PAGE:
“I didn’t know about the Georgian community here when I was in college. I didn’t realize there was a fairly large community,” says Eduard Saakashvili. He would Google “khachapuri” and find nothing. Then, suddenly, Georgian Bread opened. “I’m not really a foodie,” Saakashvili says. “I just like Georgian food because it reminds me of home.”
He finds it amusing that the food of his homeland has suddenly become so popular among the cognoscenti. “It’s sort of a hipster situation,” he says. “Suddenly, you come to see it in a whole new light. Suddenly, it’s all around in this new form, with a new set of lenses. They’re saying, ‘Georgian cuisine is so Instagrammable.’”
In fact, we’ll see what happens when the so-called “hipster situation” meets Georgian food sometime this year, as a new proposed Georgian dinner theater will open in Fishtown on Frankford Avenue, in an old ice cream factory next to Barcade.
There’s always, of course, the danger of cultural appropriation. Saakashvili is a tad ambivalent about Georgian food becoming a “culinary meme.” He mentions a new Georgian-themed restaurant in in Williamsburg, Brooklyn called Cheeseboat, for instance, which he and I both agree is kind of a dumb name. “It’s a little bit grating. It’s bizarre to me,” he says. “But if it’s becoming more popular, I don’t see a downside.” One positive effect of the mainstream appeal, he says, is that chefs back home in Georgia have proudly embraced their humble, traditional dishes as important contributions to world cuisine.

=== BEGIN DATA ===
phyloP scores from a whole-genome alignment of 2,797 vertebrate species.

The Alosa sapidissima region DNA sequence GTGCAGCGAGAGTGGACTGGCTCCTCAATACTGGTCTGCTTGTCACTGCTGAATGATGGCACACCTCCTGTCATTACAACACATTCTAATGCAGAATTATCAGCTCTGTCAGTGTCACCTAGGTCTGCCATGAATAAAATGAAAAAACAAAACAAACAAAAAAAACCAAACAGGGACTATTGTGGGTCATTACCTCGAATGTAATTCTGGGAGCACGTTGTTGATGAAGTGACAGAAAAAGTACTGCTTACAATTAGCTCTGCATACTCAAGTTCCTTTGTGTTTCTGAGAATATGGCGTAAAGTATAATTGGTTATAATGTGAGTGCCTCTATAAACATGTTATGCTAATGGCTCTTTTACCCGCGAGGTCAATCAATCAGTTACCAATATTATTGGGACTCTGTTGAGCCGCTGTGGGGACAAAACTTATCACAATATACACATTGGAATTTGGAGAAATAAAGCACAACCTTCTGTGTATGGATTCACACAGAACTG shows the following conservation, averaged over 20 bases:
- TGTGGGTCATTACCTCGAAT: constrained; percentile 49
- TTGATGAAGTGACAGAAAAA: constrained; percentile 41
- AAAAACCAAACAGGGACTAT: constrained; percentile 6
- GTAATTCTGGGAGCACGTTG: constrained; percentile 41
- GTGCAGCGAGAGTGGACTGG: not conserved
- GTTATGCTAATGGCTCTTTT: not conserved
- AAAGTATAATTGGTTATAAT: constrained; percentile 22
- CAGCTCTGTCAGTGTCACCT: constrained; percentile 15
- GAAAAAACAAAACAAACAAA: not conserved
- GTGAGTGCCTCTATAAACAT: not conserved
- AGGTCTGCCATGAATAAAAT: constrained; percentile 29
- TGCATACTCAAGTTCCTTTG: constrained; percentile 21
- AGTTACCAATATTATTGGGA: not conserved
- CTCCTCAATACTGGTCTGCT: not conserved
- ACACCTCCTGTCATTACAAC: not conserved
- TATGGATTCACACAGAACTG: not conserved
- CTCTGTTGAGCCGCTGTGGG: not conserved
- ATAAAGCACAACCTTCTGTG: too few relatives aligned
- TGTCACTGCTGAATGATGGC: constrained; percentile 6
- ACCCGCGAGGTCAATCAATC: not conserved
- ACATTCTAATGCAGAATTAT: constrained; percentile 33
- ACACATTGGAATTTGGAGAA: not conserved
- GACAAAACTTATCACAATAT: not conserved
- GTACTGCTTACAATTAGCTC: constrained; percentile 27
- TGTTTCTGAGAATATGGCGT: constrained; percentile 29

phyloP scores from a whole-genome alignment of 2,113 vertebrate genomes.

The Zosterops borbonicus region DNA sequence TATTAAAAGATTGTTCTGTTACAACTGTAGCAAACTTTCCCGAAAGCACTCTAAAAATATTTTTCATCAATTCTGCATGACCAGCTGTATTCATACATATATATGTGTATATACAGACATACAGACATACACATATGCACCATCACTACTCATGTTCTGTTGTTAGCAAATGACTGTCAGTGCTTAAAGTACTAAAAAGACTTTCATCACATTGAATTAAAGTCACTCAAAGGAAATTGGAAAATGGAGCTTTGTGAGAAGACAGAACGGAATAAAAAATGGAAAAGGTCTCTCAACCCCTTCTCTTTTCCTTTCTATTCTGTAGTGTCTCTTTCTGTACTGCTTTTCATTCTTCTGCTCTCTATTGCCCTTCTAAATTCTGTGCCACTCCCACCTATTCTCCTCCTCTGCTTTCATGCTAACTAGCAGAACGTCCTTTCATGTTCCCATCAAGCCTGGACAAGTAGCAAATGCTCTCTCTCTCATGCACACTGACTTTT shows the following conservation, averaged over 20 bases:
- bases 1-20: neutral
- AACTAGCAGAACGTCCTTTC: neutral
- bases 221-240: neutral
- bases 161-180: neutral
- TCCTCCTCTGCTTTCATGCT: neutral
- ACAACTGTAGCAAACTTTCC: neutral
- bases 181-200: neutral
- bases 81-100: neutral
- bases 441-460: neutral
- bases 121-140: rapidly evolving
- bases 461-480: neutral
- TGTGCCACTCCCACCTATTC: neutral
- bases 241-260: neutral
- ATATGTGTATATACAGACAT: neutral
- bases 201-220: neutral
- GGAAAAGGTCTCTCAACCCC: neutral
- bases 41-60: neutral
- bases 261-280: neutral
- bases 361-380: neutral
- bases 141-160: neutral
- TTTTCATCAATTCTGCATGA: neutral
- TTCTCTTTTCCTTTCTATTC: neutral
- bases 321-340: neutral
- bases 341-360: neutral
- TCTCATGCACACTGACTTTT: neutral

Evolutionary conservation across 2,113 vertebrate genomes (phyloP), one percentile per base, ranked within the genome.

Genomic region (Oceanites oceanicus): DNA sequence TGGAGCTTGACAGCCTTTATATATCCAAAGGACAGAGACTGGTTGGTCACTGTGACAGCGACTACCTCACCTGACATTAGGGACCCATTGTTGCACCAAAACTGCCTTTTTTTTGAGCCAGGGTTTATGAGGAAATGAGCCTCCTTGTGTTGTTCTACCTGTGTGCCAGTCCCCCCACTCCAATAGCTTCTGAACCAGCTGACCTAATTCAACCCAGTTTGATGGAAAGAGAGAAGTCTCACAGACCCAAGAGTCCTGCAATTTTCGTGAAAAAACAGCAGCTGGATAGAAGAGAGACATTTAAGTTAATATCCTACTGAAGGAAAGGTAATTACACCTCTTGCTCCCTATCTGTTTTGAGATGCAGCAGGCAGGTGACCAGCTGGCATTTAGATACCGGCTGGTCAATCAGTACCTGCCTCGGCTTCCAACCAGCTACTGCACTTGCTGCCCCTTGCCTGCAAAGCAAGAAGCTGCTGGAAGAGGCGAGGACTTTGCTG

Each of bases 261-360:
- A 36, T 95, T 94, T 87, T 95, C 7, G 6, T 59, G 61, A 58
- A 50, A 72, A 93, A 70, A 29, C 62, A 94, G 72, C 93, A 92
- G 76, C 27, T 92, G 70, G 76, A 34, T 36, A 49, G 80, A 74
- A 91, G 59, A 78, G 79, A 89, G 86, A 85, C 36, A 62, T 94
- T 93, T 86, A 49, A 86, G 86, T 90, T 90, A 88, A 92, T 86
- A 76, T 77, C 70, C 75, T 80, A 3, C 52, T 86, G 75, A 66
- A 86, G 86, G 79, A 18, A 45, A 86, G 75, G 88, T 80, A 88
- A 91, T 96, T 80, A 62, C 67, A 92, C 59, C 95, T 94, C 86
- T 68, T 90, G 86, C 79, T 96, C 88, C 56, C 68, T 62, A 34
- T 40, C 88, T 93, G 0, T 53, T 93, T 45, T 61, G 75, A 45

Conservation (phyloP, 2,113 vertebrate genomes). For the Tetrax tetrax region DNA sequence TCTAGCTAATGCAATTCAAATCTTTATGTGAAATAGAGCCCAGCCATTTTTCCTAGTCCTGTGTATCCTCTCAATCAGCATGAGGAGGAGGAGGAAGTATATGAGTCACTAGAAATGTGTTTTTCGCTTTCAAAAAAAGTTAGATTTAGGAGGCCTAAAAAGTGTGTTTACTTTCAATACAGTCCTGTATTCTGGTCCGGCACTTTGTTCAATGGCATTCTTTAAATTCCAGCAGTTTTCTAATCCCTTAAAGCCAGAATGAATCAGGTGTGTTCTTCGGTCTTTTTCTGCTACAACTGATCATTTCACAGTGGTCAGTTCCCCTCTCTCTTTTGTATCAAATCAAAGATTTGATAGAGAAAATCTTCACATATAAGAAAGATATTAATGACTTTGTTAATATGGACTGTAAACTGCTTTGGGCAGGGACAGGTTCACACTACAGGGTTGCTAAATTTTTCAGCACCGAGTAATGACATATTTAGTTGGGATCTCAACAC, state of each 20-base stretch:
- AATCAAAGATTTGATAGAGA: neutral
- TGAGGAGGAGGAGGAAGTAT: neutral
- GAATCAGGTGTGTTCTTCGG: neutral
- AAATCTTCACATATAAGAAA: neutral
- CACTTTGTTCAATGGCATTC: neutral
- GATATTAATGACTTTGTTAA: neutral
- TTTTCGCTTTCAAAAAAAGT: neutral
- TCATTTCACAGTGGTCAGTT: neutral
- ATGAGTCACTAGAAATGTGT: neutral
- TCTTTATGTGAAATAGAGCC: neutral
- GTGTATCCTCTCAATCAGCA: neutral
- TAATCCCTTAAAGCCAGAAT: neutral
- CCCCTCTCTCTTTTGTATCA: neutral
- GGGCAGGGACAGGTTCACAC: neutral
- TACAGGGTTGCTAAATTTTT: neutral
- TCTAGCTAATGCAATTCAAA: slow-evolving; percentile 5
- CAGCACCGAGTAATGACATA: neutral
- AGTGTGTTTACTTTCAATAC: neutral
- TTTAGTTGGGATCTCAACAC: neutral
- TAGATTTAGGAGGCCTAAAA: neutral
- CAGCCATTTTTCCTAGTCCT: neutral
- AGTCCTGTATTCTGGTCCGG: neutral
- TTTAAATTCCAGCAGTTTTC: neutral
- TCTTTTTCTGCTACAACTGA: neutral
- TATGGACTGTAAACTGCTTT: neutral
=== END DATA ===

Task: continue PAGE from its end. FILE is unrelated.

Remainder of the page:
Saakashvili, who says he “lives a Center City type of life,” also learned a lesson about his adopted city by traveling to eat Georgian food. “I didn’t realize that Philadelphia is very large and the Northeast is very far away,” he says.
Make the trip anyway. There’s virtue in being a traveler in your own city. Spend an evening in a place that feels thousands of miles away from the Philadelphia that you know. It’s part of what makes this city great—that there are amazing, surprising local pockets of humanity tucked away everywhere.
Jason Wilson is The Citizen’s 2019 Jeremy Nowak Fellow, funded by Spring Point Partners, in honor of our late chairman Jeremy Nowak. He is the author of three books, including most recently Godforsaken Grapes, series editor of The Best American Travel Writing, and writes for the Washington Post, New York Times, New Yorker and many other publications.Header photo: Tim Toohey